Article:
Sunday, October 9, 2011

The John F. Wiessner & Sons Brewery, aka the American Brewery

The J. F. Wiessner & Sons Brewing Co. Photo taken of print in the book
Maryland History in Prints 1743-1900 by Laura Rice.
The American Brewery building was built in 1877 for the J.F Wiessner & Sons Brewing Co., and was originally one of two dozen buildings in a five-acre brewery complex. This complex replaced the original Wiessner Brewery building that was much smaller and built in 1864.

The Wiessner Brewery reached its highest peak of productivity in 1919 by brewing 110,000 barrels of beer that year. They employed 61 people and they had competition just down the street. Both Wiessner and Bauernschmidt had erected modern breweries around the same time, both said to be "show places" of their time. The modern ice machines in these two breweries were the first of their kind in Baltimore. These two breweries brought employment and vitality to the neighborhood by bringing immigrants to the states for employment. In the 1850s, German immigrants established a shooting club, Baltimore Schuetzen Park. It was just north of the Wiessner Brewing complex.

The Wiessner Townhouse
 Across the street from the brewery is the residence of the Wiessner family. It's a three story townhouse with a brick and cast-iron fence. Its large size was strictly functional, for it housed not only the family, but workers newly arriving from Germany. Not only did Wiessner bring immigrants from Germany to work in the brewery, he brought skilled professionals to the area. This transition helped professionals move to Baltimore and helped to stabilize the neighborhood with potential homeowners. The buildings north of the townhouse contained the offices of the brewery.
Offices of the J. F. Wiessner Brewery
In 1920 the Wiessner Brewery had to close its doors due to prohibition. The Wiessner property was sold to the American Malt Company in 1931. In 1933 prohibition ended and the American Malt Co. started producing again as a brewery until the brewery shut down in 1973.

Original brewery complex and buildings taken most likely in the late 1800's.
The complex and buildings as they look today.

The bottling plant in the rear of the complex once had a zinc statue of King Gambrinus installed
in a niche above the door.

A picture of the King when the building that he was on was still standing.
The King Gambrinus statue was restored in 2003 and is now housed at the Maryland Historical Society.
The building sat empty and decaying for the next 30 some years until Humanim, a Columbia Md non-profit, secured $22.5 million for renovations of the American Brewery Complex into their new headquarters. The City of Baltimore approved the building permit in early 2004 and the work was completed in 2009.

The area around the brewery has long been in decline. Many, if not most of the houses are boarded up and there are very few businesses operating in an area that once thrived with industry of many types. The brewery rehab and the prospective rehab of the A. Hoen & Co. building, just a few blocks down, will hopefully bring new vitality and new jobs to this suffering neighborhood.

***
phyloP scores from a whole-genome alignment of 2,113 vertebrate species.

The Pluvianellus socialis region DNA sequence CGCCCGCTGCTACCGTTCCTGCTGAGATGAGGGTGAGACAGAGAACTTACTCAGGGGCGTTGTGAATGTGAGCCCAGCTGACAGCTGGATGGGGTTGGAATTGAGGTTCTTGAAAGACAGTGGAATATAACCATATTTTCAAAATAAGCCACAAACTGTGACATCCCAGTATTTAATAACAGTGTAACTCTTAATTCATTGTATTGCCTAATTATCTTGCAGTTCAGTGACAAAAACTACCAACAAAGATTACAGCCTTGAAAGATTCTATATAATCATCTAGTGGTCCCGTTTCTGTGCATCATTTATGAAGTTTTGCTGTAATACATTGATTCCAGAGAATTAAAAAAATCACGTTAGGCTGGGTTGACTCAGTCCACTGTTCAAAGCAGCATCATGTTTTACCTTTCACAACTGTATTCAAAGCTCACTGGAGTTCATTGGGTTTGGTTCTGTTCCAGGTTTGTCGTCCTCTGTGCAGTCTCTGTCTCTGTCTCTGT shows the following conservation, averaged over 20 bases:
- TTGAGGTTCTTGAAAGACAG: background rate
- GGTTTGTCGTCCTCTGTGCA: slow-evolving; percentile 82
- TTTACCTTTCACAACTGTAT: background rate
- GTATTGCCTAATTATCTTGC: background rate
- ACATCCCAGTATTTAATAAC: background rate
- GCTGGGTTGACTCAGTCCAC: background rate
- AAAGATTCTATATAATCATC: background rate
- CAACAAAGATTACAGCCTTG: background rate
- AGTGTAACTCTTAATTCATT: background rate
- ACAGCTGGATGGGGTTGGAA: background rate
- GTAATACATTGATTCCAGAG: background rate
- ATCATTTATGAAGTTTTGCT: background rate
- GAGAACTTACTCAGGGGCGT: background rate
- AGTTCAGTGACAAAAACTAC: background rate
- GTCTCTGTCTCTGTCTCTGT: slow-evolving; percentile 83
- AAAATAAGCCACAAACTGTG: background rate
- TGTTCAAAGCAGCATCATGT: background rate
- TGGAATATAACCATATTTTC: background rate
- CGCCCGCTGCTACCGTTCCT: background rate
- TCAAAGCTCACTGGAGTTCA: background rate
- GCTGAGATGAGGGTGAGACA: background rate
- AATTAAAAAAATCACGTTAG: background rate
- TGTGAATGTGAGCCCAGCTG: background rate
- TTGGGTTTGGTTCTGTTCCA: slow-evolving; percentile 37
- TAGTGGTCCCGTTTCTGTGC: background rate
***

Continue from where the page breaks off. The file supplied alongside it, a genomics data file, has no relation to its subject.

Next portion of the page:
Basketball court at Collington Square Park. The American Brewery tower is in the background.
The newly rehabbed American Brewery Building.

The A. Hoen & Company Lithography Plant: The Stones Speak

The A. Hoen & Company was founded by Edward Weber and August Hoen under the name of Edward Weber & Company. In 1839 they printed the first color cards ever produced in the United States. They also printed the first lithographic maps in the country and in 1842 they lithographed the maps and illustrations for the Fremont Reports. In 1853 the company become the largest printer of smoking and chewing tobacco labels in the western hemisphere. A. Hoen firm’s corpus included posters, cigar boxes, sheet music covers, as well as maps.

August took the firm over with his brother Ernest Hoen and cousin Henry Hoen in 1848 upon Weber's death. August Hoen patented several methods of lithography which globally accelerated and refined the process for both business and art.

The firms main building (they had other buildings just a couple of blocks away), the Hoen Building, on Lexington Street was built across the street from City Hall in1880 and was destroyed by fire in 1902. The building was designed to complement City Hall and had a mansard roof and iron embellishments. After the fire gutted the building, the city bought it in hopes of renovating it for an annex to City Hall. The cost was too much and the city ended up demolishing this beautiful building in 1926. The Municipal Building now occupies this site.

Copyright © The New York Times
A Hoen & Co. rebuilt at 2101 E. Biddle Street. At their peak, they employed more than two hundred and fifty people. They extended their operation and built another plant in Richmond, VA.  that was run by one of August's sons, Ernest August Hoen assisted by his younger brother Edward Weber Hoen.
A. Hoen & Co. 1954.
Photo courtesy of the BGE Collection at the BMI

The Richmond branch continued into the early 1930s under Edward Hoen, concentrating on the envelope business. Albert Hoen, the youngest of the six sons and three daughters of the founder, continued to run the Baltimore office as president of the firm until his death on May 1, 1956 at age 93. The original Baltimore office of the Hoen firm continued in the lithography and printing business until around 1981 when it dissolved after filing for bankruptcy. The building has sat vacant ever since. I am happy to report that the building is being repurposed.

Above the entrance on Biddle Street a Latin inscription is written: "Saxa Loquuntur" or "The Stones Speak." 
Go Here for more info on the process that was perfected by A. Hoen & CO.:

Check out the digital collection at the Baltimore Museum of Industry:
BMI Collections